It’s morning. An alarm sounds. I turn over. I look at the clock. It’s going to be a busy day. I get out of bed.

I shower. I finish showering. I wonder what I should wear. I wonder what I will I do at the weekend. I check the weather.

It’s lunch time. We go to a restaurant. We pay. We work out the bill.

It’s evening. I check my todo list. I check my calendar. I’ve got a date. I send a message.

It’s night. I check the weather. I check my calendar. I check the time.

(Photo credits: heredfordcat, roberstinnett, Jacob Bijani and  Phoenix Dark-Knight)

Sound familiar?

Without something to support these daily routines we think we’d be lost entirely, and we don’t think we’re alone in that!

The opportunity

The opportunity with the Clock, Weather, Calculator and Calendar apps on the Ubuntu phone is to create a consistent experience which impacts the daily lives of our users. A suite of apps that are used as part of a daily ritual; sophisticated, consistent and content focussed.

Let’s call them Ubuntu’s rituals

An alarm sounds. I turn over. I look at the clock.

The Clock app

  • The same clock face for every feature; adjust with easy gestures.
  • Something to delight; it’s the first thing you see in the morning and the last thing you see at night.

I wonder what I should wear.

The Weather app

  • Check the weather today and yesterday, tomorrow and the weekend.
  • Make it contextual; do I need my umbrella? (terribly British example!)

We work out the bill.

The Calculator app

  • Tear off the strip of calculations and jot down your notes.
  • It’s all about the task; this app helps you work out your budgets and bills, not the definition of Pi!

I check my todo list. I check my calendar.

The Calendar app

  • Organise your life your way by month, week or daily diary.
  • Again, it’s about the task and the context; use the calendar app as a todo list, a diary, a planner, a journal, a life log; and the calendar will behave how you need it to.

What does this mean?

When we design and build an app, we always have a key story in mind. Whenever we think “oh it’d be really cool if…” we remind ourselves of this story; therefore it helps us to produce an app that is simple, streamlined and delightful to use.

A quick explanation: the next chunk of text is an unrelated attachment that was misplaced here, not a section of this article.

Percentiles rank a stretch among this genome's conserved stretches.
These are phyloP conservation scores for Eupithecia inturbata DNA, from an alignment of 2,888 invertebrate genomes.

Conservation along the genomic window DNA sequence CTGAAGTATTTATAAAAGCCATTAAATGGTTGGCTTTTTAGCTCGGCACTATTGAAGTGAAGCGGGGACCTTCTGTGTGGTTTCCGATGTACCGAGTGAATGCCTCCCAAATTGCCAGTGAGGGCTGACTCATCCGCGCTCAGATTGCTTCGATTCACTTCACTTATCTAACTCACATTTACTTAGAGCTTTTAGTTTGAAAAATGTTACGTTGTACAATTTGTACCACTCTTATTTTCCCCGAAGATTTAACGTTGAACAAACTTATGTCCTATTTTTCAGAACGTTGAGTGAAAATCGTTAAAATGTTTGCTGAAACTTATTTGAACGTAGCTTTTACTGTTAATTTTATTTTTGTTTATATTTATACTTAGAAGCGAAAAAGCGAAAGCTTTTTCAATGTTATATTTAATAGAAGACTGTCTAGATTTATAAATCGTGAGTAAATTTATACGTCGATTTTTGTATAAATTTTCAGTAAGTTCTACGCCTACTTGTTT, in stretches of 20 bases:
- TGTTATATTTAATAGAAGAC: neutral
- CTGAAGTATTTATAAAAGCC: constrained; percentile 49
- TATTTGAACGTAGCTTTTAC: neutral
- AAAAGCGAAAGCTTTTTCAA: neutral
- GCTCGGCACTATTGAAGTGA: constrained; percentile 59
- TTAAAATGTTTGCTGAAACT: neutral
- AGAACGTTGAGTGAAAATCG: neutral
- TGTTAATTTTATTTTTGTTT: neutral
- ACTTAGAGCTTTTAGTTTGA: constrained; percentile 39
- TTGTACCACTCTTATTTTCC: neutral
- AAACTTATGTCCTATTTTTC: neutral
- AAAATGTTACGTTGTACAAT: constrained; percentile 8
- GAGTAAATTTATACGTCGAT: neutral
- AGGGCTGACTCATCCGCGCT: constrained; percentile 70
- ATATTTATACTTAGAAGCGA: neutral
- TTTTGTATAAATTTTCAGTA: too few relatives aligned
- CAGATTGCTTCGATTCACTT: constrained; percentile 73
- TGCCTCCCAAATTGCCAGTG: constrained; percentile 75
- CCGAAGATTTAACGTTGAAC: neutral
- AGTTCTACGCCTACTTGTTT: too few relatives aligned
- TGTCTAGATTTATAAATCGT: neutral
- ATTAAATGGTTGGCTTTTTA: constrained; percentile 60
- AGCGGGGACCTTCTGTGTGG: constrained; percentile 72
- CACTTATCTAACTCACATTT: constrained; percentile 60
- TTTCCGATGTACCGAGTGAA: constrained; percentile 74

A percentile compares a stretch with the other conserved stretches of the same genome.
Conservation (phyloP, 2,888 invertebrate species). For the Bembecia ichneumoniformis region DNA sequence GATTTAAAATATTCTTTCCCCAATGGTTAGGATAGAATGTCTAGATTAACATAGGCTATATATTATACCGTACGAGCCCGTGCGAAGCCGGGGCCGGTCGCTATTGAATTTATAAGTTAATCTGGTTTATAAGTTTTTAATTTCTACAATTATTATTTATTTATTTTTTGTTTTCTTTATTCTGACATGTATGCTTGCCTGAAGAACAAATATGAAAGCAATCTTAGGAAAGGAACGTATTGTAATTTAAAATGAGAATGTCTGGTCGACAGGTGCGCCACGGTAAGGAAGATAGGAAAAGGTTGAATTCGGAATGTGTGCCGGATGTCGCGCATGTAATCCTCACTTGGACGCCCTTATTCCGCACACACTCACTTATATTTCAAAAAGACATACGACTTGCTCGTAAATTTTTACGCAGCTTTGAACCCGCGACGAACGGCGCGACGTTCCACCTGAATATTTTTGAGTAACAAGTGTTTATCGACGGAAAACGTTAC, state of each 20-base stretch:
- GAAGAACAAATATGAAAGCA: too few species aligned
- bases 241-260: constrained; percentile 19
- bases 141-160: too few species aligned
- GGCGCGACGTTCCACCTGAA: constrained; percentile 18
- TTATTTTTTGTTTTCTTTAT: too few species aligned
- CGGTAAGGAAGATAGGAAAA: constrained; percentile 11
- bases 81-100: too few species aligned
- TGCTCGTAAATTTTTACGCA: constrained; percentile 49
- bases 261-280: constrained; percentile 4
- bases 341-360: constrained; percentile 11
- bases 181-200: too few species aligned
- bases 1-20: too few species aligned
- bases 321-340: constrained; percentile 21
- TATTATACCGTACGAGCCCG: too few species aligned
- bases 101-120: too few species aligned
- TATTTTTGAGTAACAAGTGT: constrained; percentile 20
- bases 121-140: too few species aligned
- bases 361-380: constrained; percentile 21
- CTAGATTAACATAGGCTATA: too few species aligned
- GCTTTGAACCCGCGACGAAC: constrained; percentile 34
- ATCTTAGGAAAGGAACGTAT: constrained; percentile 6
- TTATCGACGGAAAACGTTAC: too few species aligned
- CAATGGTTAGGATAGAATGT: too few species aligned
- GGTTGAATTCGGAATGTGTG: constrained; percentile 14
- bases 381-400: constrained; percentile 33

“Ubuntu rituals” inspired the concept of these four apps and we will use this to guide us through further iterations of both design and development.

So where can I see this?

Follow our development progress on Google+ as well as the usual places; the Ubuntu Phone mailing list and IRC channel.

Read more
Mika Meskanen

Last week we introduced key screens for our core utility app designs, and we’ve been sketching key journeys ever since to unpack these concepts further.

Whereas the key screens communicate the overall, high level concept of an app, outlining key journeys is a design technique that gives us a feel for how users can accomplish a typical task when using the app.

For today, here is a closer look at the Calendar concepts key journeys

Change to another month

  • To move to the next or the previous month, simply swipe left or right on the month view.
  • Month names in the header roll in sync with the swipe

Change to another day

  • To move to the next or the previous day, swipe left or right on the agenda view
  • Selected day is popped out in month view, but today’s date remains highlighted in Ubuntu accent colour
  • You can also tap on a day number above, to move to that day

Compress the month view into a week view

  • Scrolling up on diary view, collapses the month view into one row, showing one week only and giving more space to display your events

Change from timeline to diary view

  • You can toggle between ‘gapless’ diary view and hourly view by bringing up the toolbar from the bottom edge and tapping on the Timeline / Diary view option

Create an event

  • The option to create a new event can be found in the toolbar, so just swipe up from the edge and tap on New Event
  • To cancel, just tap on outside the card on the top, or push it back down

  • Create Event card pops up with the keyboard, so you can immediately give title to your new event
  • You can also specify date, time, location etc. and add people to the event (details to be iterated)
  • When done, tap Save, and the card will slot into its place in your diary

View event details

  • To view an event in detail simply tap on it
  • Event details open up in full screen, it should be easy to glance when it is, what it is about, where it’s taking place and whose coming
  • If you want to, for example contact any of the people invited, just tap on the name, and their contact details open in a split view*